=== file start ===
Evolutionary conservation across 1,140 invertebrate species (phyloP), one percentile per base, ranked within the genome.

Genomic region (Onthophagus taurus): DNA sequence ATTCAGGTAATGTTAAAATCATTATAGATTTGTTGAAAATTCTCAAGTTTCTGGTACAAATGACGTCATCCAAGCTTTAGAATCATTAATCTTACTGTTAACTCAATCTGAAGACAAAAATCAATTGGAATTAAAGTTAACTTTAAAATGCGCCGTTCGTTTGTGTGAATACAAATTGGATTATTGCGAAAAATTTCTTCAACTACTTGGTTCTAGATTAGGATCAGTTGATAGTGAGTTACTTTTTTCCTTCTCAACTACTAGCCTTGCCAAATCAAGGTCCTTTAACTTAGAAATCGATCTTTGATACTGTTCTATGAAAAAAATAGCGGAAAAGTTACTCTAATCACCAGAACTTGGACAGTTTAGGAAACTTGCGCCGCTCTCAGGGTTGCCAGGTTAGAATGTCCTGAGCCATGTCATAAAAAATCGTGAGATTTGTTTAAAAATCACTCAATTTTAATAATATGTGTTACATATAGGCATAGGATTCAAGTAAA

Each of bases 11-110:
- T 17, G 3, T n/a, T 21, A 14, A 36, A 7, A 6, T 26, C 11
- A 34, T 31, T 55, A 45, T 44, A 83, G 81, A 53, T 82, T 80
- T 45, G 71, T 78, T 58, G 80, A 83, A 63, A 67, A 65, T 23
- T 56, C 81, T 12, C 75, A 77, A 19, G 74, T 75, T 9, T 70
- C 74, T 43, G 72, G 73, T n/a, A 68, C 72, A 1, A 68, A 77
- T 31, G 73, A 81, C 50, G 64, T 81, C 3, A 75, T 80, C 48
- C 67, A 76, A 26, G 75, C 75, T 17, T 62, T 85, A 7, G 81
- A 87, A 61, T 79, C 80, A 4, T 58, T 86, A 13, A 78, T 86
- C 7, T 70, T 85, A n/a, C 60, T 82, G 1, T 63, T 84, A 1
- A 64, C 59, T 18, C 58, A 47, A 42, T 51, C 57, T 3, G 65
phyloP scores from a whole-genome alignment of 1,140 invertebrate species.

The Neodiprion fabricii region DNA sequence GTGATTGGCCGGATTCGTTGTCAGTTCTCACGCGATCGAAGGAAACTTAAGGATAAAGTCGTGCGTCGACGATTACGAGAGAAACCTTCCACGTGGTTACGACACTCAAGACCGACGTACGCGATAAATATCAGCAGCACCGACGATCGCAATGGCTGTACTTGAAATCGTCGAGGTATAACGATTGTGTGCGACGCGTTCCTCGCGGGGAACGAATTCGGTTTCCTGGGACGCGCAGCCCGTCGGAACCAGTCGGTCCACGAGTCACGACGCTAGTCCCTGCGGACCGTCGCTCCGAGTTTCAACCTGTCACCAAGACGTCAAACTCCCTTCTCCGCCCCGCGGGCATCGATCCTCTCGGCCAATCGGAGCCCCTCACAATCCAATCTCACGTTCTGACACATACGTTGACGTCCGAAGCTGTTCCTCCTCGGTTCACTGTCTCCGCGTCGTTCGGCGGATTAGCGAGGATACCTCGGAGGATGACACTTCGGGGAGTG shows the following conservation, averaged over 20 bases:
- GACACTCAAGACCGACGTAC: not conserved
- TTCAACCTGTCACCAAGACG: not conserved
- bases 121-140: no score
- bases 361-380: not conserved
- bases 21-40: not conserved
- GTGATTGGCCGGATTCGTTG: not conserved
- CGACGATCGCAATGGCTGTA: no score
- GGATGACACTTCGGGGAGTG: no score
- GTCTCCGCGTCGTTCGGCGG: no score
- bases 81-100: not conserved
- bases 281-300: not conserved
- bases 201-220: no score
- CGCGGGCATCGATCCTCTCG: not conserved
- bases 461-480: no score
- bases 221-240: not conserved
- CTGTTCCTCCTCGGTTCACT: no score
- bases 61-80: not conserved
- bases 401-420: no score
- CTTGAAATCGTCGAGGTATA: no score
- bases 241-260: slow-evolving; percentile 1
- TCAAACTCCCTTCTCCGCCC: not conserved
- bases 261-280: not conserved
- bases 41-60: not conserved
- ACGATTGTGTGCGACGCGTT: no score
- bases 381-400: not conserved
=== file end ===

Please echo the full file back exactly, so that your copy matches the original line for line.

Evolutionary conservation across 1,140 invertebrate species (phyloP), one percentile per base, ranked within the genome.

Genomic region (Onthophagus taurus): DNA sequence ATTCAGGTAATGTTAAAATCATTATAGATTTGTTGAAAATTCTCAAGTTTCTGGTACAAATGACGTCATCCAAGCTTTAGAATCATTAATCTTACTGTTAACTCAATCTGAAGACAAAAATCAATTGGAATTAAAGTTAACTTTAAAATGCGCCGTTCGTTTGTGTGAATACAAATTGGATTATTGCGAAAAATTTCTTCAACTACTTGGTTCTAGATTAGGATCAGTTGATAGTGAGTTACTTTTTTCCTTCTCAACTACTAGCCTTGCCAAATCAAGGTCCTTTAACTTAGAAATCGATCTTTGATACTGTTCTATGAAAAAAATAGCGGAAAAGTTACTCTAATCACCAGAACTTGGACAGTTTAGGAAACTTGCGCCGCTCTCAGGGTTGCCAGGTTAGAATGTCCTGAGCCATGTCATAAAAAATCGTGAGATTTGTTTAAAAATCACTCAATTTTAATAATATGTGTTACATATAGGCATAGGATTCAAGTAAA

Each of bases 11-110:
- T 17, G 3, T n/a, T 21, A 14, A 36, A 7, A 6, T 26, C 11
- A 34, T 31, T 55, A 45, T 44, A 83, G 81, A 53, T 82, T 80
- T 45, G 71, T 78, T 58, G 80, A 83, A 63, A 67, A 65, T 23
- T 56, C 81, T 12, C 75, A 77, A 19, G 74, T 75, T 9, T 70
- C 74, T 43, G 72, G 73, T n/a, A 68, C 72, A 1, A 68, A 77
- T 31, G 73, A 81, C 50, G 64, T 81, C 3, A 75, T 80, C 48
- C 67, A 76, A 26, G 75, C 75, T 17, T 62, T 85, A 7, G 81
- A 87, A 61, T 79, C 80, A 4, T 58, T 86, A 13, A 78, T 86
- C 7, T 70, T 85, A n/a, C 60, T 82, G 1, T 63, T 84, A 1
- A 64, C 59, T 18, C 58, A 47, A 42, T 51, C 57, T 3, G 65
phyloP scores from a whole-genome alignment of 1,140 invertebrate species.

The Neodiprion fabricii region DNA sequence GTGATTGGCCGGATTCGTTGTCAGTTCTCACGCGATCGAAGGAAACTTAAGGATAAAGTCGTGCGTCGACGATTACGAGAGAAACCTTCCACGTGGTTACGACACTCAAGACCGACGTACGCGATAAATATCAGCAGCACCGACGATCGCAATGGCTGTACTTGAAATCGTCGAGGTATAACGATTGTGTGCGACGCGTTCCTCGCGGGGAACGAATTCGGTTTCCTGGGACGCGCAGCCCGTCGGAACCAGTCGGTCCACGAGTCACGACGCTAGTCCCTGCGGACCGTCGCTCCGAGTTTCAACCTGTCACCAAGACGTCAAACTCCCTTCTCCGCCCCGCGGGCATCGATCCTCTCGGCCAATCGGAGCCCCTCACAATCCAATCTCACGTTCTGACACATACGTTGACGTCCGAAGCTGTTCCTCCTCGGTTCACTGTCTCCGCGTCGTTCGGCGGATTAGCGAGGATACCTCGGAGGATGACACTTCGGGGAGTG shows the following conservation, averaged over 20 bases:
- GACACTCAAGACCGACGTAC: not conserved
- TTCAACCTGTCACCAAGACG: not conserved
- bases 121-140: no score
- bases 361-380: not conserved
- bases 21-40: not conserved
- GTGATTGGCCGGATTCGTTG: not conserved
- CGACGATCGCAATGGCTGTA: no score
- GGATGACACTTCGGGGAGTG: no score
- GTCTCCGCGTCGTTCGGCGG: no score
- bases 81-100: not conserved
- bases 281-300: not conserved
- bases 201-220: no score
- CGCGGGCATCGATCCTCTCG: not conserved
- bases 461-480: no score
- bases 221-240: not conserved
- CTGTTCCTCCTCGGTTCACT: no score
- bases 61-80: not conserved
- bases 401-420: no score
- CTTGAAATCGTCGAGGTATA: no score
- bases 241-260: slow-evolving; percentile 1
- TCAAACTCCCTTCTCCGCCC: not conserved
- bases 261-280: not conserved
- bases 41-60: not conserved
- ACGATTGTGTGCGACGCGTT: no score
- bases 381-400: not conserved